Wednesday, August 19, 2009
Last year I read my first multi-book series. I realize this is absurd, 26 is too old to first pick up a series book, particularly when you are an avid reader. Which leads to another confession. Most of my life I have been hung up on classics. I really like them, and there are so many of them you can go on reading them forever. So when that's all you read you don't really realize how much work they are. You don't really get that books can have a more pure element of joy and fun to them. You get snobby and you think why would I bother reading that when I still have all these other books to read....
Anyway, that ended last summer when I was convinced to pick Harry Potter, we all know I did this begrudgingly, and then I loved it. And then I went crazy with series'. Twilight. Sookie Stackhouse. Outlander. And yesterday I finally picked up Lord of the Rings. All this to say, I am hooked. So when I saw that Abe books put out a Top 10 Trilogies list, I thought, I must put this up on Luminous (okay, yes, there are other factors too, living in a new city, no job, lots of reading time and all those 10 best lists going on over at Panda's...still.) So here is what they say are the 10 best. Most of these I don't even know:
1. Nick Bantock's Griffin & Sabine
2. Phillip Pullman's His Dark Materials
3. Mervyn Peake's Gormenghast
4. Robertson Davies' Deptford
5. Louis de Bernieres' Latin America
6. Paul Auster's New York
7. Phillip Kerr's Berlin Noir
8. Roddy Doyle's Barrytown
9. Kim Stanley Robinson's Mars
10. Peter Dickinson's The Changes
So tell me, what are your 10 best...multi-book series?
Sunday, January 25, 2009
Thursday, November 13, 2008
Thursday, October 23, 2008
Right, so you may have noticed my lack of posting over the last few months. There are many reasons for this, but lack of reading is not one of them. I finally started the Harry Potter books, years after the rest of the world, in August. And today, I closed the cover on book seven--The Deathly Hallows. It feels a bit absurd to be posting about Harry Potter. In part because it's like posting about some fad that has come and gone. And what can I say that has not been said already?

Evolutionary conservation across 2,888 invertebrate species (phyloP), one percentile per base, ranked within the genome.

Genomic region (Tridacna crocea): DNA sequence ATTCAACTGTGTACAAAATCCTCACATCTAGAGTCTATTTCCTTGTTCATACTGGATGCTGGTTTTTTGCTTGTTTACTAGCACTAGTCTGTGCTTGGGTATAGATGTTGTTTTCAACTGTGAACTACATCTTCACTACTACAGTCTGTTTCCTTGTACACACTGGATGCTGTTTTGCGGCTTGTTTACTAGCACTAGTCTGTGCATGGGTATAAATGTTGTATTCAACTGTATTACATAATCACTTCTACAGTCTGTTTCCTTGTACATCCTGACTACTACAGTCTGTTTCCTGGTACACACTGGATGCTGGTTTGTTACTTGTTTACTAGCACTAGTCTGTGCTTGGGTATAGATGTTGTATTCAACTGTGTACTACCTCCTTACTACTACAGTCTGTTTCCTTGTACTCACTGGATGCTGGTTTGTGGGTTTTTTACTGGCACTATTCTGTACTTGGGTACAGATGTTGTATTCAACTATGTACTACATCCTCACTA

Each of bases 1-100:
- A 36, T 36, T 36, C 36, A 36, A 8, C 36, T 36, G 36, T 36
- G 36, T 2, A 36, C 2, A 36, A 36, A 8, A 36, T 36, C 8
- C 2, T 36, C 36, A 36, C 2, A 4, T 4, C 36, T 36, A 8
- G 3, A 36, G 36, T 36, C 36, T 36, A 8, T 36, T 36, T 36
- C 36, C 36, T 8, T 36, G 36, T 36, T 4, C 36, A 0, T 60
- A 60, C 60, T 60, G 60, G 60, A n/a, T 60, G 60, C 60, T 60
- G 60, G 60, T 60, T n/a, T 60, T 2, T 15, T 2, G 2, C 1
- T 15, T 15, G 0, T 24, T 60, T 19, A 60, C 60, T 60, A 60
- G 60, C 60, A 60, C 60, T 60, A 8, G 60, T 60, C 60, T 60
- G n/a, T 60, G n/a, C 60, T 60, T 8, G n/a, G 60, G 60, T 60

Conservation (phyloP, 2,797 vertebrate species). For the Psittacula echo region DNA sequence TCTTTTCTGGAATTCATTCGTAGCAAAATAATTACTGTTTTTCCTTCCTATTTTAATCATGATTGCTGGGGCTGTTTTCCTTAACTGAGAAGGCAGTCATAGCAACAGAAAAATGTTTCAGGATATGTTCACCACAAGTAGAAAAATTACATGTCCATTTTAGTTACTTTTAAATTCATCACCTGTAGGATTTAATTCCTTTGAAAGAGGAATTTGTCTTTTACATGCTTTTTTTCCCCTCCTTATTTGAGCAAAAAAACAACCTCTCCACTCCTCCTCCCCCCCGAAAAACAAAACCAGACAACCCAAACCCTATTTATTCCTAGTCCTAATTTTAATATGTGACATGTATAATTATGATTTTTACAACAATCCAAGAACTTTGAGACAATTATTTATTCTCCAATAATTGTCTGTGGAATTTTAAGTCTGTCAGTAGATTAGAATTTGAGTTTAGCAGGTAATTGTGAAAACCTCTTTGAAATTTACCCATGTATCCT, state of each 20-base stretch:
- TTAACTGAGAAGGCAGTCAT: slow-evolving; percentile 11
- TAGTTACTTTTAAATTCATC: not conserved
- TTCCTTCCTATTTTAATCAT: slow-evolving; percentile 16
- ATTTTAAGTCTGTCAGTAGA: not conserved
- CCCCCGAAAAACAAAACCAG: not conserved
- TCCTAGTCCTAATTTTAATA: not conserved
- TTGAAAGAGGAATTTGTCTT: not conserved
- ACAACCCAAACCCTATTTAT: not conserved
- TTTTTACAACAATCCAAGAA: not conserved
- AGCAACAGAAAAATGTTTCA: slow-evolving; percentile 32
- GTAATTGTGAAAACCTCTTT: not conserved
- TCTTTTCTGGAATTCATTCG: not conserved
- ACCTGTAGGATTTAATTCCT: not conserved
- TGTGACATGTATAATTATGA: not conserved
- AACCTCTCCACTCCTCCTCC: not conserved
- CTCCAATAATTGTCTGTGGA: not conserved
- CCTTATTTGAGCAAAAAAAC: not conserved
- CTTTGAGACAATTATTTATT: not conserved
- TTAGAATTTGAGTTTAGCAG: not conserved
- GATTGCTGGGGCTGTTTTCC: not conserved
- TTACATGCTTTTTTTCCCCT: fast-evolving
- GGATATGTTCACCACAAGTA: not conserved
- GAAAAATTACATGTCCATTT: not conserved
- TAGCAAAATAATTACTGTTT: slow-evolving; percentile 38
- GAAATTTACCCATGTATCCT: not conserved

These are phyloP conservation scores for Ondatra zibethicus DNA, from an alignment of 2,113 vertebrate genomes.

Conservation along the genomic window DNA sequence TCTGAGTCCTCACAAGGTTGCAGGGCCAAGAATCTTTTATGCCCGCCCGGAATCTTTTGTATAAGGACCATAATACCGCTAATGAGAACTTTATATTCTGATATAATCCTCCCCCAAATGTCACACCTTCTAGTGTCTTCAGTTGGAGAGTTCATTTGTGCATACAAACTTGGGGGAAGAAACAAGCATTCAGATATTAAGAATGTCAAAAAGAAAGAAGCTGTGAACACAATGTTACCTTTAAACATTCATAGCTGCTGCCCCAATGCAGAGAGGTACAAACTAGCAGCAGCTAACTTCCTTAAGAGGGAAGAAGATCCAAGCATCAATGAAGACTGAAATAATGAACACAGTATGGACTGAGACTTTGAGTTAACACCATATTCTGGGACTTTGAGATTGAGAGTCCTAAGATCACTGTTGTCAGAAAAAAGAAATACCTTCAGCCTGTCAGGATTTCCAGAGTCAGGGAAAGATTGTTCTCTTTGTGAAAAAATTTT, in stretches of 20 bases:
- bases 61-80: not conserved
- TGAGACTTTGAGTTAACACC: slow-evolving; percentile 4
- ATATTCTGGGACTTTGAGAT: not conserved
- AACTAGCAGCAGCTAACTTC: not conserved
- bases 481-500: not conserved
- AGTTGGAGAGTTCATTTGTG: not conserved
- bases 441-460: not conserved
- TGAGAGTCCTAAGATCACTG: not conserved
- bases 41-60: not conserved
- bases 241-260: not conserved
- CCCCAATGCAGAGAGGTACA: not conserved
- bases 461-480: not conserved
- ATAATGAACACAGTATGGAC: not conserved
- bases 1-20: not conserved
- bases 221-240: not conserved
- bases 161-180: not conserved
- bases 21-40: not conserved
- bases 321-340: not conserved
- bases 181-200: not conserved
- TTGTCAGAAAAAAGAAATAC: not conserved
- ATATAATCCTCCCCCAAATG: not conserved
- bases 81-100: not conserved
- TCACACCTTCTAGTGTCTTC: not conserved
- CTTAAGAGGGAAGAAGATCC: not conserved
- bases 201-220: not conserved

So I write this post to anyone who has not read the books. Those people whose camp I was in just a few months ago. Maybe you are like me? You read the first few books, and you were not feeling it! I mean really how many books do you have to read in a series to start getting into it? Or you have seen all the movies, and while you like them, they have not inspired you to read the books. After all why read them when you can watch them in two hours. Possibly, you are just so sick of hearing about them from everyone else that it puts you off. Trust me, I understand.
But here is the thing. Generally, if nearly everyone you know is raving mad about something, be it good or bad, there is some truth to it. And its probably worth checking out. I admit I begrudgingly picked up the books, but I am so glad I did. Particularly books five, six and seven. They are so good. The ending so very much lives up to seven books of climax and that my friends is quite a feat! Yes, I know the writing leaves a bit to be desired but Rowling more than makes up for it with the story and I promise the writing does get better as the books go along. I promise, you will not be sorry. Even if you hate them--you can hate them with just cause!
On a final note, I will say this. I think the first two books are easily replaced by the movies, so if you are on the edge and don't have time for all seven, watch the first two movies and start with the third book!